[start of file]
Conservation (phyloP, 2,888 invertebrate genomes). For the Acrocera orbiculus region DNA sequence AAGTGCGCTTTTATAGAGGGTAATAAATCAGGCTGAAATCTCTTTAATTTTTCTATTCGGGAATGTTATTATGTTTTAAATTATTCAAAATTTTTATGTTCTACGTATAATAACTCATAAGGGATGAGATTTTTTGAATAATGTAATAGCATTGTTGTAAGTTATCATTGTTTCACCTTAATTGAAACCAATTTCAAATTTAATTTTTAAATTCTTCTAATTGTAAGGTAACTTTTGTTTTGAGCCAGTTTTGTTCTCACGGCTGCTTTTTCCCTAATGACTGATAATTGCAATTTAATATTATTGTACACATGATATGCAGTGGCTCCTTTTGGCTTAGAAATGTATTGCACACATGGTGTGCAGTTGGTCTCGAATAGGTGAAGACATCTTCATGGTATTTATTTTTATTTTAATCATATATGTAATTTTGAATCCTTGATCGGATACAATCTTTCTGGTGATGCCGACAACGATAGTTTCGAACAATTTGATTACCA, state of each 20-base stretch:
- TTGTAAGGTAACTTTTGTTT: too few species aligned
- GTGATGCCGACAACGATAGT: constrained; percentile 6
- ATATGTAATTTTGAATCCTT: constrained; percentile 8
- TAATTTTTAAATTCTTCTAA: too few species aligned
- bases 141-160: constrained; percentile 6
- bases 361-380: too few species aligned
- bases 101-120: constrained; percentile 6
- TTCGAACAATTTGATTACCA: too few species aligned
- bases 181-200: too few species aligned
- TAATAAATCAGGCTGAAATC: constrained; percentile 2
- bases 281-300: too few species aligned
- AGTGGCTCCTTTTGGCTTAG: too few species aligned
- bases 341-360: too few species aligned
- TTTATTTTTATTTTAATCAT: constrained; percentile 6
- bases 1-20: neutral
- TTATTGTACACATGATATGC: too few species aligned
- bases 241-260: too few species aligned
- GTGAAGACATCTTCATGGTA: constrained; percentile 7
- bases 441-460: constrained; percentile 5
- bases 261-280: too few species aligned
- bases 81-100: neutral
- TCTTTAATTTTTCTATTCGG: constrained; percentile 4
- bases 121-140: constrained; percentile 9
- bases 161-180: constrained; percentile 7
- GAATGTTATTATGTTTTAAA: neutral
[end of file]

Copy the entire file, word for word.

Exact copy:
Conservation (phyloP, 2,888 invertebrate genomes). For the Acrocera orbiculus region DNA sequence AAGTGCGCTTTTATAGAGGGTAATAAATCAGGCTGAAATCTCTTTAATTTTTCTATTCGGGAATGTTATTATGTTTTAAATTATTCAAAATTTTTATGTTCTACGTATAATAACTCATAAGGGATGAGATTTTTTGAATAATGTAATAGCATTGTTGTAAGTTATCATTGTTTCACCTTAATTGAAACCAATTTCAAATTTAATTTTTAAATTCTTCTAATTGTAAGGTAACTTTTGTTTTGAGCCAGTTTTGTTCTCACGGCTGCTTTTTCCCTAATGACTGATAATTGCAATTTAATATTATTGTACACATGATATGCAGTGGCTCCTTTTGGCTTAGAAATGTATTGCACACATGGTGTGCAGTTGGTCTCGAATAGGTGAAGACATCTTCATGGTATTTATTTTTATTTTAATCATATATGTAATTTTGAATCCTTGATCGGATACAATCTTTCTGGTGATGCCGACAACGATAGTTTCGAACAATTTGATTACCA, state of each 20-base stretch:
- TTGTAAGGTAACTTTTGTTT: too few species aligned
- GTGATGCCGACAACGATAGT: constrained; percentile 6
- ATATGTAATTTTGAATCCTT: constrained; percentile 8
- TAATTTTTAAATTCTTCTAA: too few species aligned
- bases 141-160: constrained; percentile 6
- bases 361-380: too few species aligned
- bases 101-120: constrained; percentile 6
- TTCGAACAATTTGATTACCA: too few species aligned
- bases 181-200: too few species aligned
- TAATAAATCAGGCTGAAATC: constrained; percentile 2
- bases 281-300: too few species aligned
- AGTGGCTCCTTTTGGCTTAG: too few species aligned
- bases 341-360: too few species aligned
- TTTATTTTTATTTTAATCAT: constrained; percentile 6
- bases 1-20: neutral
- TTATTGTACACATGATATGC: too few species aligned
- bases 241-260: too few species aligned
- GTGAAGACATCTTCATGGTA: constrained; percentile 7
- bases 441-460: constrained; percentile 5
- bases 261-280: too few species aligned
- bases 81-100: neutral
- TCTTTAATTTTTCTATTCGG: constrained; percentile 4
- bases 121-140: constrained; percentile 9
- bases 161-180: constrained; percentile 7
- GAATGTTATTATGTTTTAAA: neutral